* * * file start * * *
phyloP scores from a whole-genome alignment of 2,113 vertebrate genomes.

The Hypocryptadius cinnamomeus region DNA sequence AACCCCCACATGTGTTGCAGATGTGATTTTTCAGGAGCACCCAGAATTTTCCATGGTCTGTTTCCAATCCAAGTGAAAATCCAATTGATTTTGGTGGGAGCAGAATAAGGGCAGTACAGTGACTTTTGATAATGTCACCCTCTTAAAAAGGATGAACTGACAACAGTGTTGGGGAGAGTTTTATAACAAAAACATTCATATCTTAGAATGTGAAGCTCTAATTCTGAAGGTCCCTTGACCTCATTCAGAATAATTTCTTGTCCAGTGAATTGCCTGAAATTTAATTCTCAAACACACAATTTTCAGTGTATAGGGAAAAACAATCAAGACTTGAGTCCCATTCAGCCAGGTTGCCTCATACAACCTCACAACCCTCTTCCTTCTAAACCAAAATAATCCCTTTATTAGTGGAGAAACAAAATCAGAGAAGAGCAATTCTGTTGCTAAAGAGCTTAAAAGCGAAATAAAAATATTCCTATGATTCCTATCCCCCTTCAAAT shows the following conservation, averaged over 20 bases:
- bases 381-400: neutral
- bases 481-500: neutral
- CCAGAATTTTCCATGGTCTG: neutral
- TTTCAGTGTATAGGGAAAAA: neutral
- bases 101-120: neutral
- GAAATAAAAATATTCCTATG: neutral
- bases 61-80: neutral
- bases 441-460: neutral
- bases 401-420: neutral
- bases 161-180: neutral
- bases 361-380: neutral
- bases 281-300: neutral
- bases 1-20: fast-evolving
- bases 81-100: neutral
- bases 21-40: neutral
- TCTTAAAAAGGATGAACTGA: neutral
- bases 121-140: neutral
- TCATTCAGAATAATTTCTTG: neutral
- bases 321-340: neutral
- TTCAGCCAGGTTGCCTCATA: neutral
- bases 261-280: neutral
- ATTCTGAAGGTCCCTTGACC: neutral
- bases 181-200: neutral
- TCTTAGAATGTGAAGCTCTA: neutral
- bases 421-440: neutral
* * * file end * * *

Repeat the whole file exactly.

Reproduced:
phyloP scores from a whole-genome alignment of 2,113 vertebrate genomes.

The Hypocryptadius cinnamomeus region DNA sequence AACCCCCACATGTGTTGCAGATGTGATTTTTCAGGAGCACCCAGAATTTTCCATGGTCTGTTTCCAATCCAAGTGAAAATCCAATTGATTTTGGTGGGAGCAGAATAAGGGCAGTACAGTGACTTTTGATAATGTCACCCTCTTAAAAAGGATGAACTGACAACAGTGTTGGGGAGAGTTTTATAACAAAAACATTCATATCTTAGAATGTGAAGCTCTAATTCTGAAGGTCCCTTGACCTCATTCAGAATAATTTCTTGTCCAGTGAATTGCCTGAAATTTAATTCTCAAACACACAATTTTCAGTGTATAGGGAAAAACAATCAAGACTTGAGTCCCATTCAGCCAGGTTGCCTCATACAACCTCACAACCCTCTTCCTTCTAAACCAAAATAATCCCTTTATTAGTGGAGAAACAAAATCAGAGAAGAGCAATTCTGTTGCTAAAGAGCTTAAAAGCGAAATAAAAATATTCCTATGATTCCTATCCCCCTTCAAAT shows the following conservation, averaged over 20 bases:
- bases 381-400: neutral
- bases 481-500: neutral
- CCAGAATTTTCCATGGTCTG: neutral
- TTTCAGTGTATAGGGAAAAA: neutral
- bases 101-120: neutral
- GAAATAAAAATATTCCTATG: neutral
- bases 61-80: neutral
- bases 441-460: neutral
- bases 401-420: neutral
- bases 161-180: neutral
- bases 361-380: neutral
- bases 281-300: neutral
- bases 1-20: fast-evolving
- bases 81-100: neutral
- bases 21-40: neutral
- TCTTAAAAAGGATGAACTGA: neutral
- bases 121-140: neutral
- TCATTCAGAATAATTTCTTG: neutral
- bases 321-340: neutral
- TTCAGCCAGGTTGCCTCATA: neutral
- bases 261-280: neutral
- ATTCTGAAGGTCCCTTGACC: neutral
- bases 181-200: neutral
- TCTTAGAATGTGAAGCTCTA: neutral
- bases 421-440: neutral